Hockey in Atlanta sadly never truly caught on. The city’s first foray into the NHL began in 1972 with the establishment of the Atlanta Flames. Despite making the playoff in six of their eight seasons; there was little hockey fanfare in Georgia. By 1979-80 the Flames averaged less than 10,000 fans a game at the Omni Coliseum. This would result in their relocation to the more hockey-hungry Calgary. In 1999, a second attempt would be made with very mixed success.
Due to a four-team expansion; Atlanta was awarded another NHL franchise on June 25, 1997. As a result, the name ‘Thrashers’ (the official state bird of Georgia) was a chosen by a fan poll. Their new home Phillips Arena was built on the site of the old Omni Arena. Curt Fraser was installed as the Thrashers first ever team coach and Don Waddell took over as GM. Hoping to make an impact, Atlanta scored a major boost when they were awarded the 1st pick at the 1999 NHL Draft.
With this pick, the Thrashers took big scoring Czech centre Patrik Stefan. Both experts and critics alike were impressed by his numbers for IHL side Long Beach IceDogs. A big season seemed on the cards in Georgia and fans excitedly awaited Atlanta hockey once more. Their first game on October 2, 1999, was a 4-1 loss to New Jersey. Thrashers captain Kelly Buchberger was the scorer of their solitary response.
Overall, the first season a massive disappointment for Atlanta. An embarrassing 82-14-57-7 record summed up a humiliating debut season. Stefan bore the brunt of the fans criticism as they failed to step up the big expectations. A mere 25 points was a poor reward for the Thrashers faith. Despite playing 414 times for the team, Stefan has widely become regarded as one of the biggest draft busts. Only twice the Czech score more than 10 goals in a season and was out of hockey by 2007.
Over the next two season, there would be some signs of improvement. Dany Heatley, the second pick at the 2000 NHL draft provided a scoring boost. However, it was the first overall selection of Russian winger Ilya Kovalchuk in 2001 which would be a game changer.
Consequently, Kovalchuk would succeed where Stefan failed. Taking home the Calder trophy after a blistering debut season. Despite the slow progress, Atlanta hockey showed signs of life. The dedicated fans in the ‘Nasty Net’ section of Philips Arena loudly declared their support. ‘Believe in Blueland’ became the motto in Atlanta. Sadly in 2003, the team would experience a bitter blow as popular centre Dan Snyder died in a car crash caused by Heatley speeding. The team rallied together and managed to pull off an impressive 2nd place finish in the Southeast division. Kovalchuk also had a notable season- tying with Jarome Iginla and Rick Nash with 41 goals.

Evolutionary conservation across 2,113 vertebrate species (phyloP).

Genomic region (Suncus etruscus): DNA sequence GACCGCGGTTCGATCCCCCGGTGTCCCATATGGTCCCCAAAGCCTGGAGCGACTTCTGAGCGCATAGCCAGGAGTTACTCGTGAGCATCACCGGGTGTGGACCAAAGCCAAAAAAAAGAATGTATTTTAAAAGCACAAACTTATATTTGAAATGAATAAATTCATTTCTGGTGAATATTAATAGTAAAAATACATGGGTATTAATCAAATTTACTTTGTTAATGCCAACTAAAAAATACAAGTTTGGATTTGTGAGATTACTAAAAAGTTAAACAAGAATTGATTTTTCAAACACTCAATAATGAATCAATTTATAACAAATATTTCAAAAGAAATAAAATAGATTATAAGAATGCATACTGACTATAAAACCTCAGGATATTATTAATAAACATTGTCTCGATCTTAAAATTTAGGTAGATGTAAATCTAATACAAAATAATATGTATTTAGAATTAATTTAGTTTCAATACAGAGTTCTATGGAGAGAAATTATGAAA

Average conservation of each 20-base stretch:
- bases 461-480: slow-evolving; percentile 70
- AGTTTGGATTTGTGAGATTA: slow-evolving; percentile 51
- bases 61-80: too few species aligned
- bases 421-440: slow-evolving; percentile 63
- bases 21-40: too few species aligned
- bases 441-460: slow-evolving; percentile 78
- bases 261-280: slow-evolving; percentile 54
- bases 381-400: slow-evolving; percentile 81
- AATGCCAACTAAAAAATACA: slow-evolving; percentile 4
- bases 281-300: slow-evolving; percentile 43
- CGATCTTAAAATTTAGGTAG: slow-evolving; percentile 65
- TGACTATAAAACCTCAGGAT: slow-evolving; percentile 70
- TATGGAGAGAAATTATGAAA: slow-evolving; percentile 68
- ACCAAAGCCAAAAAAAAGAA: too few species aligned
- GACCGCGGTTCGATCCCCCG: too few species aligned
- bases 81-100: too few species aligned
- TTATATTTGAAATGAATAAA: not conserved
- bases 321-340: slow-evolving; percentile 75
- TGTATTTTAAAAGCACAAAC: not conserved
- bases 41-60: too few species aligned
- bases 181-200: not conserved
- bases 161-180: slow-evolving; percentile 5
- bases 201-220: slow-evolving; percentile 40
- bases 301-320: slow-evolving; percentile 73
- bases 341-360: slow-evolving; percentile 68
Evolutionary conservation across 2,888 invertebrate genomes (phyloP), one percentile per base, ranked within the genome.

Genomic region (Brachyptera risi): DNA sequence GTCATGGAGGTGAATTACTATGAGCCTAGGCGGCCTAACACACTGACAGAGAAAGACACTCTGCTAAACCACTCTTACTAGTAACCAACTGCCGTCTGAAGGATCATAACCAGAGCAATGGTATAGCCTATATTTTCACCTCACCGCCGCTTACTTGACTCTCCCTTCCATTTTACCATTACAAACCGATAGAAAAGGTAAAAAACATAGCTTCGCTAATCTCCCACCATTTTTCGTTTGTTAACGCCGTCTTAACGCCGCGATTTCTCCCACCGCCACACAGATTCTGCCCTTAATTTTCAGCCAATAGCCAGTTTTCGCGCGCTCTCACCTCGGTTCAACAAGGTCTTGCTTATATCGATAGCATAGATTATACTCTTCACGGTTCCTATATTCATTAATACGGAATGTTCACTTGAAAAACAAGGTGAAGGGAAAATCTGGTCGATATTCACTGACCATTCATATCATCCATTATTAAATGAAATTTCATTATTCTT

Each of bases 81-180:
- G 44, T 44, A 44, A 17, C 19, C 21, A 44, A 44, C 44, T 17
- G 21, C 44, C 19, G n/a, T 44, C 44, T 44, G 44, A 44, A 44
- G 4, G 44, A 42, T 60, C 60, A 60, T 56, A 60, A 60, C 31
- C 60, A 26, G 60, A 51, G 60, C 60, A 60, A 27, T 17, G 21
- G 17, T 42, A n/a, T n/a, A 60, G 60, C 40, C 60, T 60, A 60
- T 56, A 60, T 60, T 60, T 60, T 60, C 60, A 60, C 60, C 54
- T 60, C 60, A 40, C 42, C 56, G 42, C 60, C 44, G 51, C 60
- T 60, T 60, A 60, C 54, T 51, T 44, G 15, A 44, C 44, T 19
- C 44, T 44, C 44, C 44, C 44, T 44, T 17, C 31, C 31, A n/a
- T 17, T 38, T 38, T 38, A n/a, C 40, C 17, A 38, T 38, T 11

2006-07 would finally see a breakout year for the expansion team. Coach Bob Hartley had been making slow but sure progress since 2003. With Kari Lehtonen in net and stars Marion Hossa and Kovalchuk scoring regularly- the Thrashers claimed 41 wins and the Southeast title. Finally experiencing a postseason berth, the Thrashers would be swept in the first round by the New York Rangers.
Unfortunately, their final seasons in Atlanta would see little success. They hosted the 2008 NHL All-Star game but failed to finish higher than second in their division. Hartley was chopped in 2007 and his replacements John Anderson then Craig Ramsey did little to improve fortunes. To the dismay of Thrashers fans, Kovalchuk was traded to the New Jersey Devils in February 2010 for Johnny Oduya, Niclas Bergfors and Patrice Cormier. The loss of their key star was felt all around the Philips Arena.
Their final season once again saw Atlanta hockey go out with a whimper. Finishing 4th in the Southeast despite a risky nine-player trade with Chicago earlier in the season. Their final home game was a 5-2 loss to Pittsburgh on April 10, 2011. Penguins winger Mike Comrie scored the final ever NHL goal in Blueland. Financially broken and seeking to relocate, the franchise was subsequently sold to True North Sports & Entertainment in May 2011.
As a result, Winnipeg hockey fans rejoiced as the return of the Winnipeg Jets became a reality. After two failed attempts, Atlanta is unlikely to see an NHL return any time soon. The team had great ideas but could never seem to gel the individuals together. Sadly ‘Believe in Blueland’ never came to fruition.